It's an Old Tradition With a New Rise in Popularity
High tea is an old English tradition that has grown into quite an extravagant affair.
Attendees don their finest attire and meet in mid afternoon to sip hot tea from china cups. This hot beverage is generally accompanied by stacks of tiny sandwiches and numerous delightfully sweet treats to nibble on.
Today it is quite a fancy affair but this was not always so. High tea was once simply a little more formal than the morning meal which was generally taken in the drawing room (or at the low table as it was referred to).
Often buffet fare the afternoon tea usually consisted of an array of tiny sandwiches, sweet dessert treats, and china pots filled with hot tea. Oh how the Duchess of Bedford changed our view of this light meal. She brought a very royal sense of grandness to this dining experience.
Originally the Term High Tea Described a Light Afternoon Meal
It Was Regular Fare till the Duchess of Bedford Re-Defined it
Duchess of Bedford
In the United Kingdom of yesteryear meals were served only twice daily so it became customary for a light afternoon tea to be served around four in the afternoon to tide people over from breakfast till the main meal served around seven pm.
This daily break for refreshments was referred to as the afternoon tea and it was generally the serving of a light meal accompanied by a hot cup of tea. The first true high teas came into being around the early 1700's.
It was Anna, the seventh Duchess of Bedford (1788 to 1861) who is believed to be the reason why high teas have become such a formal affair. The duchess found herself growing hungry long before the evening meal and began to have a meal served in her chamber around five rather than the traditional 7 p.m.
At first she dined alone but she soon initiated a tradition of inviting a few of her closest friends to join her at the main table (high table as it was then called) for afternoon tea. Being invited to the tea was quite an honor and so it was that the first High Teas and the traditions surrounding them were born.
The Duchess was quite a trend setter and her afternoon social quickly rose in popularity with others happily hosting their own events. Today High Tea has come to be understood as a formal affair to be served around four in the afternoon.
You Can Still Enjoy a High Tea Event Today
Restaurants and finer homes would serve very luxurious high teas while even lowly homes serve theirs with as much grandeur as they were able to accommodate for the occasion.
In the present day we now view the concept of High Tea as meaning a delightful meeting of friends and acquaintances hosted with the serving of a variety of hot beverages, sandwiches, and sweet dessert treats.
Today these afternoon respites are a very elegant affair served with much pomp and grace. Participants are encouraged to wear formal dress and the tea itself is served using the finest dishes available for the occasion. The term itself has come to represent an affair that is generally conducted with much dignity and extravagance. Small sandwiches and sweet delicacies are still the norm to be served.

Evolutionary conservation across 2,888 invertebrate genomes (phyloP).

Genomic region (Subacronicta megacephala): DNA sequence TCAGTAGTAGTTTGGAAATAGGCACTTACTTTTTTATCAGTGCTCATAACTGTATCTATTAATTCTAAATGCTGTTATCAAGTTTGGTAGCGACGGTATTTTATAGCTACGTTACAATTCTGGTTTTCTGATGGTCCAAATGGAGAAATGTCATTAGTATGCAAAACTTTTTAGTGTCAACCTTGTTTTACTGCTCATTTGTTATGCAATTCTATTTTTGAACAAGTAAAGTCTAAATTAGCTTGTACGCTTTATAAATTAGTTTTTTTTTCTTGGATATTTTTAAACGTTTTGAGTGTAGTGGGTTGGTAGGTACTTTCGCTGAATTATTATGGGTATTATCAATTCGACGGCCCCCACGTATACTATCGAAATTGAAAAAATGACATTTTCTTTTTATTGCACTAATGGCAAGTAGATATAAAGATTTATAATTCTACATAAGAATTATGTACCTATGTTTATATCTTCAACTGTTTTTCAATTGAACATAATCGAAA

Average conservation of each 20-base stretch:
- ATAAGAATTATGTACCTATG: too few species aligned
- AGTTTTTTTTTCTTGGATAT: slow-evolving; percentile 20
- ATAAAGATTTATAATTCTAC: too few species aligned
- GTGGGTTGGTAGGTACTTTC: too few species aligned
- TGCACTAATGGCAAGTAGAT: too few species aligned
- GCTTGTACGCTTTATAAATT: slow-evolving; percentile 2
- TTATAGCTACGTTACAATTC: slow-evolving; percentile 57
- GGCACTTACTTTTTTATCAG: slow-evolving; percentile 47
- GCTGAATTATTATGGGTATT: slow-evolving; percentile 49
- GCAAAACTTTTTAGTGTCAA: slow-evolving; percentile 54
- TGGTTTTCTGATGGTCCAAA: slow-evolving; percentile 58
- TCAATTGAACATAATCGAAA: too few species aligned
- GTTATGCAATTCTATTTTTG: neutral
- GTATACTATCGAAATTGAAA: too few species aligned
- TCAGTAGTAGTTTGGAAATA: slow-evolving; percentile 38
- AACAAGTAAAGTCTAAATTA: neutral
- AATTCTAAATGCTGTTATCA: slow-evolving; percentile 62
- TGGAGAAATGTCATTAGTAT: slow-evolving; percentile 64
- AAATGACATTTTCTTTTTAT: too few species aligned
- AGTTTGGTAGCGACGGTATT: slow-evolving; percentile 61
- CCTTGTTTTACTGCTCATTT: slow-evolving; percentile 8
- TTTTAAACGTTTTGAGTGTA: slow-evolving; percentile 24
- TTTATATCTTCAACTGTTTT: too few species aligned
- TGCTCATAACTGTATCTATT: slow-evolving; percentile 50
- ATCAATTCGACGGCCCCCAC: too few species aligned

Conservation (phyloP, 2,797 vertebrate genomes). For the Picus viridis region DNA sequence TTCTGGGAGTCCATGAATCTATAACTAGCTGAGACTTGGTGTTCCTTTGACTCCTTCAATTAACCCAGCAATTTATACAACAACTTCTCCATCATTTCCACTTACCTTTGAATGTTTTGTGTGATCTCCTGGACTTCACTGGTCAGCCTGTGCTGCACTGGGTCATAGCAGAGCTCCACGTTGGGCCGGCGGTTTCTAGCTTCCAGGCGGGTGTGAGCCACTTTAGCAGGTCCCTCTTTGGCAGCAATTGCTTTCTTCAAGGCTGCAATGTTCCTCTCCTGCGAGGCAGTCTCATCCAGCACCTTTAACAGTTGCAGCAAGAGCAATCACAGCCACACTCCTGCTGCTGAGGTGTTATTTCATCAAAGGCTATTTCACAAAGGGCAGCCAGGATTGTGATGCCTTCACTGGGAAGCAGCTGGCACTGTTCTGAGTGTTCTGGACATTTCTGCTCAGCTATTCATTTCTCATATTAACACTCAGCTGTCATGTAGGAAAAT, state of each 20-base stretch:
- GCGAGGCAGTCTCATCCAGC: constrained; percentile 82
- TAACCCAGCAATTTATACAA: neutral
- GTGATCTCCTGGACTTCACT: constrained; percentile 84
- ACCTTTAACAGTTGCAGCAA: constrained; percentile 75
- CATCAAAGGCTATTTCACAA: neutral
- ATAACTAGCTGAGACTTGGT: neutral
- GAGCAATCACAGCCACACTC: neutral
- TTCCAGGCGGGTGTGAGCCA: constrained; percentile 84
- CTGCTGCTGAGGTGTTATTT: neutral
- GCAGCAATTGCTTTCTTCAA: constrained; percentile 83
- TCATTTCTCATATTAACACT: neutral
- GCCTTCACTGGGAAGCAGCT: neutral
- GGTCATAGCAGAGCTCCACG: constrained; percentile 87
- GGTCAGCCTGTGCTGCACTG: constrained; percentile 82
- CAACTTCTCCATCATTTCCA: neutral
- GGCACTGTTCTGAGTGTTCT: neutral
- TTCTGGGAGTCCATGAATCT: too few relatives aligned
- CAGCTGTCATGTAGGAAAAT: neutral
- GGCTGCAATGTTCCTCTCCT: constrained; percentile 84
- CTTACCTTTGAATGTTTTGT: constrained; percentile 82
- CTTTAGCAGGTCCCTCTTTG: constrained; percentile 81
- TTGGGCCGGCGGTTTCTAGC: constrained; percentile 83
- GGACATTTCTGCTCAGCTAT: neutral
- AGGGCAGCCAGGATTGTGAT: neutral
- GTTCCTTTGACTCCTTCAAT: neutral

Fine hotels such as The Empress Hotel in Victoria, B.C. as well as a number of other fine resorts still host this afternoon extravaganza with all the grandeur that one would have expected to accompany the Duchess of Bedford's formal invite in days of yore.
A Fun Event to Host or Attend
It's a Social Extravaganza Like no Other
From where I sit in the drawing room I can hear the soft clinking of china cups. Melissa is preparing high tea and I can hear her humming softly to herself as she adorns the table with her finest pieces.
Only the best will do for this most special of occasions. I hear the rustle of tissue paper as she unwraps her special centerpiece. I smile imagining her at her work.
She will set one tiny little gold teaspoon, knife, and fork beside each small flowery china cup and saucer. There will be slightly larger matching plates for us to partake of the food fare.
She will have only the sweetest cuts of ham and the spiciest beef for our tea. These tempting meats will be placed atop hot scones rich with the savor of dripping butter.
She Always Prepares so Much More Than we are Able to Eat
I can almost see her as she brings out the plates of delicacies that she has baked the night before. At this moment she will be wearing her favorite linen apron. It is covered in roses which are her favorite flower and it matches the floral dishes that she has set out for our tea.
The cream she pours for us will be rich and freshly milked from our old cow Bessie just this very morning. There will also be strawberries, raspberries and grapes to go along with any number of Melissa's other freshly baked treats. I can almost taste her gingersnaps soaked in the wetness of sweet sugared tea.
I can now hear her talking to her guests as they arrive and I know that she will summon me when she is ready for my appearance at the table. I am the family head, the matriarch and I will have my place at one end of the table, this being at the direct opposite end from my Melissa.